Yeah Rodar - I feel you. I have a strange 26" itch, and a probably will scratch it.

    I know empirically that there won't be a big difference - I'm just curious about peoples' experiences.

    Andrw - I'm a big guy. In 26", I'd end up on the 62cm LHT. In the 700c, I'd be torn between the 62 and the 64cm. I'm 6'5" with pretty long legs.

    My current ride is a single speed 700c, with 38x16 gearing (low, but I'm a wicked spinner, not a grinder).

    26" or 700c, it will be a single speed built with the White ENO, which is how my current build is done.

    Today I was riding home in the rain, and realised that I also probably want the disc LHT. I think it's ugly as hell compared to the regular LHT, but the wet weather performance is appealing.

    Here is my current build (more or less):

    SS setup | Flickr - Photo Sharing!

    Here's a build I kind of want to emulate, but single speed:

    http://forums.mtbr.com/surly/one-bad...er-740602.html

  8. #8
    weirdo
    Reputation: rodar y rodar's Avatar
    Join Date
    Jul 2006
    Posts
    6,223
    Quote Originally Posted by SSSasky View Post
    Here's a build I kind of want to emulate, but single speed:
    https://forums.mtbr.com/surly/one-ba...er-740602.html
    It looks a lot like a bike I was eyeballing last year
    Smooth Hound | Dahon Global


  9. #9
    mtbr member
    Reputation: SSSasky's Avatar
    Join Date
    Mar 2004
    Posts
    618
    Quote Originally Posted by rodar y rodar View Post
    It looks a lot like a bike I was eyeballing last year
    Smooth Hound | Dahon Global
    Bikes like that make me think I'm just really over-thinking things. If people can be happy with those itty bitty little wheels, surely I can be happy on 26".

    Time to start putting parts together ...

  10. #10
    mtbr member
    Reputation:
    Join Date
    Sep 2005
    Posts
    340
    With the singlespeed and flat/alternate bar aspect, have you considered the Troll? It sounds more up the ally for the setup that you are describing. The Troll thread in the Surly forum has lots of info about fitting of racks, pannier, etc.

  11. #11
    One Colorful Rider
    Reputation: Normbilt's Avatar
    Join Date
    Jan 2004
    Posts
    1,204
    I have a Buddy with a 26" LHT. I dislike it. It's Slow and Heavy.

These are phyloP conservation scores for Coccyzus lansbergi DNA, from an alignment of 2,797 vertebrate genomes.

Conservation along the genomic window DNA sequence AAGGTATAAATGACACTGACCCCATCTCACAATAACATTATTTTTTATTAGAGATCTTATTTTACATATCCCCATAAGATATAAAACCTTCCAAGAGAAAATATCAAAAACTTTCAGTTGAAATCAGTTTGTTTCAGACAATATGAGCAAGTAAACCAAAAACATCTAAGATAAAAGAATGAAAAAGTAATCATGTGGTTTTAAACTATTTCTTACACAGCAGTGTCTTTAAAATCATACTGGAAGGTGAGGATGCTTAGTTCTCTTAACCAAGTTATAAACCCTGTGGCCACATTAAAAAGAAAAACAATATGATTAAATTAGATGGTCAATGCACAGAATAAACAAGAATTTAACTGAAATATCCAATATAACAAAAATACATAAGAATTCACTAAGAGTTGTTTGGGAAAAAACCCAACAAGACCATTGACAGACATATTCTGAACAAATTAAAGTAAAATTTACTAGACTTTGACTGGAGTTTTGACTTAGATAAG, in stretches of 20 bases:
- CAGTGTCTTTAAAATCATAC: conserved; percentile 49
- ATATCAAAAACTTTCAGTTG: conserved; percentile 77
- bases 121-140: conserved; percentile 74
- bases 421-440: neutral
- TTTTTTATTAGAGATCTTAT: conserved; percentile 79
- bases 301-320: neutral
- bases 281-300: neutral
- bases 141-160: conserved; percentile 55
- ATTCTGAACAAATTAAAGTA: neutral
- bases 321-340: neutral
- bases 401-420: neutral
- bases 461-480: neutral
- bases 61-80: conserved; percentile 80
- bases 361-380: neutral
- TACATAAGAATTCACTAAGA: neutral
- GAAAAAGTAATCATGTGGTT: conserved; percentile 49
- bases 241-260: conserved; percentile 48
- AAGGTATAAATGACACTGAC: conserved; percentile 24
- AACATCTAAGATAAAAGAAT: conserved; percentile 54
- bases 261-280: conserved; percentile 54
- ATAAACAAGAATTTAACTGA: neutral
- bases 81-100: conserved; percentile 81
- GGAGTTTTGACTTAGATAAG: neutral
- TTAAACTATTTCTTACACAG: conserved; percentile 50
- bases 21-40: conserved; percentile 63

We rode from my house last year to Waterford Wisconsin. About a 60 ride. He was always lagging behind cause of the heft of the bike and the smaller wheels. Going home two days later was even worse.

    You have the capacity to run bigger tires on your Cross Check. Run 700x40 tires on the CC then you'll have taller fatter tires. In the summer I run 700x40 tires on my Bianchi San Jose . It corners well on the Loose Gravel yet rolls nice on Pavement.


    Single Speed Sunday 7/31 by normbilt, on Flickr

  12. #12
    mtbr member
    Reputation:
    Join Date
    Apr 2006
    Posts
    5
    I've had both a 700c and 26" LHT. Before I went to South America to tour last year I moved all the parts from my 700c trucker to a 26" frame, and bought new wheels. I went from 700c x 32 tires to a 1.5" tire. I like the 26" version better, it seems to accelerate a bit faster, and it's more nimble in traffic. I never noticed any speed loss, everything else being equal, I doubt you would either. Plus the ability to run big rubber is awesome. I'm riding 2" kojaks now, for commuting in NYC they are awesome.

    The cross check is a zippier bike in general, so you may notice a difference there, but that's more the geometry difference between the two frames.

    Get the bike!

  13. #13
    Bedwards Of The West
    Reputation: CommuterBoy's Avatar
    Join Date
    Oct 2007
    Posts
    5,451
    Please don't do it. That head tube length is unacceptable.
    You have no excuse for driving to work
    (unless you don't have studded tires)
    (no excuse for that either)

  14. #14
    mtbr member
    Reputation: SSSasky's Avatar
    Join Date
    Mar 2004
    Posts
    618
    The custom frame I'm running right now already has a 22cm headtube, so I'm well into skyscraper headtube territory anyways. :P

  15. #15
    The Brutally Handsome
    Reputation: Sizzler's Avatar
    Join Date
    Sep 2009
    Posts
    1,257
    I went from 700c to 26" and enjoyed the ride comfort or larger volume tires and easier acceleration from a stop. However, my commute involves long sections of relatively flat, uninterrupted paths so I switched back to 700c to take advantage of the larger diameter and lower rolling resistance. Both wheels have their advantages, so you should base your decision on the type or commuting you will experience.

  16. #16
    weirdo
    Reputation: rodar y rodar's Avatar
    Join Date
    Jul 2006
    Posts
    6,223
    Sizzler, is there anything you haven`t gone from and to?

  17. #17
    The Brutally Handsome
    Reputation: Sizzler's Avatar
    Join Date
    Sep 2009
    Posts
    1,257
    Quote Originally Posted by rodar y rodar View Post
    Sizzler, is there anything you haven`t gone from and to?
    I'll admit I may have a problem, but I'm seeing a bike therapist to help me through my issues.

  18. #18
    mtbr member
    Reputation: in2theforest's Avatar
    Join Date
    Sep 2011
    Posts
    63
    With 26" tires you will experience more ride comfort, as stated previously. Because the 26" wheel has a diameter that is 11% smaller (559mm vs 622mm bead seat diameter) the resulting contact patch or footprint of a 26" tire is both 11% shorter and 11% fatter.